“What in Tarnation?” is an older saying that is often associated with the Southern states of America.
The "About" section for the Know Your Meme entry for the meme reads:
“What in Tarnation?” is a rhetorical question meaning “what in damnation?”, which is often associated with Americans living in the Southern United States expressing incredulous bewilderment.
On June 3rd, 2017, Behind The Meme uploaded a "Draw My Life" episode to his channel in which he admitted his name was Kyle Bryce (shown below). On August 4th, 2017, he uploaded a since-deleted video explaining Crash Bandicoot Woah. This led to him being doxxed.
On August 5th, 2017, Bryce was doxxed by user Jaxon Richardson of Hollaforums, who posted links to Bryce's social media profiles and his address. A thread was posted to /r/OutOftheLoop about the doxxing the next day. This led to increased criticism of the channel and another wave of harsh criticism, particularly on /r/memeeconomy and 4chan, though it is currently unclear the extent to which the doxxing has affected Bryce's personal life.
Suicide Vlog Series
On September 20th, 2018, the Behind the Meme channel uploaded a video titled "1. The Beginning," featuring first-person perspective footage of a man picking up a bottle of vodka in a supermarket (shown below, left). On September 22nd, a video titled "2. The Future" was uploaded to the channel, in which the show's creator discusses how the negative reaction to the Behind the Meme series led him to depression and shows his personal living space on camera (shown below, right).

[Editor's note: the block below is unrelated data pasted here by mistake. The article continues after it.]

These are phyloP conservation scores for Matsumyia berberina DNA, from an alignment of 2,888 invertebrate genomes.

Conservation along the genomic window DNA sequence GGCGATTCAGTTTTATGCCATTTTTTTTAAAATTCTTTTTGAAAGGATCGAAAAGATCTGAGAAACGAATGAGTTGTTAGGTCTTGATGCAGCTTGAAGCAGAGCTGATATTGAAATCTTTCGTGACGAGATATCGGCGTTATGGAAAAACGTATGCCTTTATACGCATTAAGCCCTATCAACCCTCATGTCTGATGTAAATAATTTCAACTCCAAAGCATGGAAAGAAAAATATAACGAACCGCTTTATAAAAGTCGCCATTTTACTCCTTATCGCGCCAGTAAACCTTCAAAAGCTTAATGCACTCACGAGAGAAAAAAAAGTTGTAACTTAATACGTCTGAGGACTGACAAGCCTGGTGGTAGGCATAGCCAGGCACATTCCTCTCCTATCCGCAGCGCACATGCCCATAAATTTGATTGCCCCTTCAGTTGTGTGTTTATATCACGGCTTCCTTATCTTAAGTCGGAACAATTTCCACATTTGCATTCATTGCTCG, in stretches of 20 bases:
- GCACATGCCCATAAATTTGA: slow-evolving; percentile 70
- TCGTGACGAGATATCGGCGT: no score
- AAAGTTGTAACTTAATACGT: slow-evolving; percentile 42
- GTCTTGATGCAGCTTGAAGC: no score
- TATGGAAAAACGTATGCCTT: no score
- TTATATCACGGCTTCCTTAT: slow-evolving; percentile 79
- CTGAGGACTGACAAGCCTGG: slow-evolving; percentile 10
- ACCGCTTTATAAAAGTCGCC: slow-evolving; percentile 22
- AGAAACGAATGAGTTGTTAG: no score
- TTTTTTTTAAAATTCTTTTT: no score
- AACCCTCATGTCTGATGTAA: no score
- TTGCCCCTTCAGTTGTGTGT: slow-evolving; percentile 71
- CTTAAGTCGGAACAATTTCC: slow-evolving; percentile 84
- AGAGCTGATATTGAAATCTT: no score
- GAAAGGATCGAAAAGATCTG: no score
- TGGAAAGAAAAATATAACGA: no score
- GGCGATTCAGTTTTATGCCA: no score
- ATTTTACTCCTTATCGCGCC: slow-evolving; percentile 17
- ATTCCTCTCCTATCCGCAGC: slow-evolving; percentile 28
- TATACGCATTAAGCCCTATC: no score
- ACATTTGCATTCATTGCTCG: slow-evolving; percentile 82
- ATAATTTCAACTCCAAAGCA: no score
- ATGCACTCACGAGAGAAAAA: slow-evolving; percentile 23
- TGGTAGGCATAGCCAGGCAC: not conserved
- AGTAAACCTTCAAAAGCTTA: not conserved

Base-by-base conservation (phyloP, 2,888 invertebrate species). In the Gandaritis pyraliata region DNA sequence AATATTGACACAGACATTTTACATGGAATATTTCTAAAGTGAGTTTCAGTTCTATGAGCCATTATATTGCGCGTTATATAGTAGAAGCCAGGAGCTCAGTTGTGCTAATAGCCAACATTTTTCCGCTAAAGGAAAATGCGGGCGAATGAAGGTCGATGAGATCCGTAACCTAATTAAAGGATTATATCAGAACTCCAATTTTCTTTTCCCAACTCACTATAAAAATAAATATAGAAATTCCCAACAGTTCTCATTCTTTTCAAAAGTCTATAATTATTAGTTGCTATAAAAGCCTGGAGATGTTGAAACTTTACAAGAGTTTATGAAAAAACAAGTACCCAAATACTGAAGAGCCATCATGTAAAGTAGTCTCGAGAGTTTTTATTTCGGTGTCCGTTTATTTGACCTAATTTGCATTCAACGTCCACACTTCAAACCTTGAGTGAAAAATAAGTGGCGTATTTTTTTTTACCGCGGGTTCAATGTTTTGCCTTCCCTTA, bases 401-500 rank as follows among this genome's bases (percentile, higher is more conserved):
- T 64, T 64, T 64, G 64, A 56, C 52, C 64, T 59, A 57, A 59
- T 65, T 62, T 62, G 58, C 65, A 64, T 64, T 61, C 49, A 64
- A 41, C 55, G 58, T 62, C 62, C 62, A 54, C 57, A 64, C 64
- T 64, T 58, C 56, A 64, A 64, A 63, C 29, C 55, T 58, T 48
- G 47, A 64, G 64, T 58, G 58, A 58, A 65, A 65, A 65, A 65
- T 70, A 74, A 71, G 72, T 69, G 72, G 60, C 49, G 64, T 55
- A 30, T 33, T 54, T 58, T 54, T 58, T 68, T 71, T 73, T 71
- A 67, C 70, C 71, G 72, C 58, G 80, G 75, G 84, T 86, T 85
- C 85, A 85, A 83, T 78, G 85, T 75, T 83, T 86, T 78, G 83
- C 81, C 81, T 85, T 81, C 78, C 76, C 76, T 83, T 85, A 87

On September 24th, the channel released a video titled "3. The Middle," in which the channel creator drives to a lookout to observe traffic at night while musing about the nature of humanity (shown below, left). On September 26th, he posted a video titled "4. The Past" in which he returns home, drinks more vodka and can be heard sobbing while saying "everybody hates me," that he has no "family or friends" and how the YouTube channel brought him both joy and negativity (shown below, right).
That day, Polygon published an article reporting that "sources within the YouTube community" claimed that authorities were contacted about the videos.
Fake Suicide Video
On September 28th, Bryce uploaded a final video in which he is shown shooting himself in the head with a pistol before collapsing to the ground. The video was subsequently removed from YouTube from YouTube for violating community guidelines but was reuploaded by YouTuber cobrasrock (shown below).
That day, Bryce uploaded another version of the final video, featuring a clip of a puppy as he reads the script for the fake suicide video (shown below, left). Meanwhile, a video explaining the five-part series was posted to the channel (shown below, right). In the video, Bryce apologizes for tricking viewers into thinking he had committed suicide but admitted that the videos were an "accurate portrayal" of his past reactions to negative feedback on YouTube. Additionally, Bryce claimed that the videos were created to "kill" his channel.
On September 30th, Bryce uploaded a video titled "The Cops Came To My House Because Of My Videos!", in which he discussed how he was visited by the authorities for his fake suicide video (shown below).
 YouTube – About Behind The Meme
 YouTube – Behind the Meme Discussion
 Reddit – /r/dankmemes post
 Reddit – /r/memeeconomy behind the meme search
 Twitter – @BehindTheMeme
 YouTube – Behind the Meme
 /r/OutOfTheLoop – reddit thread
 Polygon – YouTube community concerned over disturbing new series from divisive creator Behind The Meme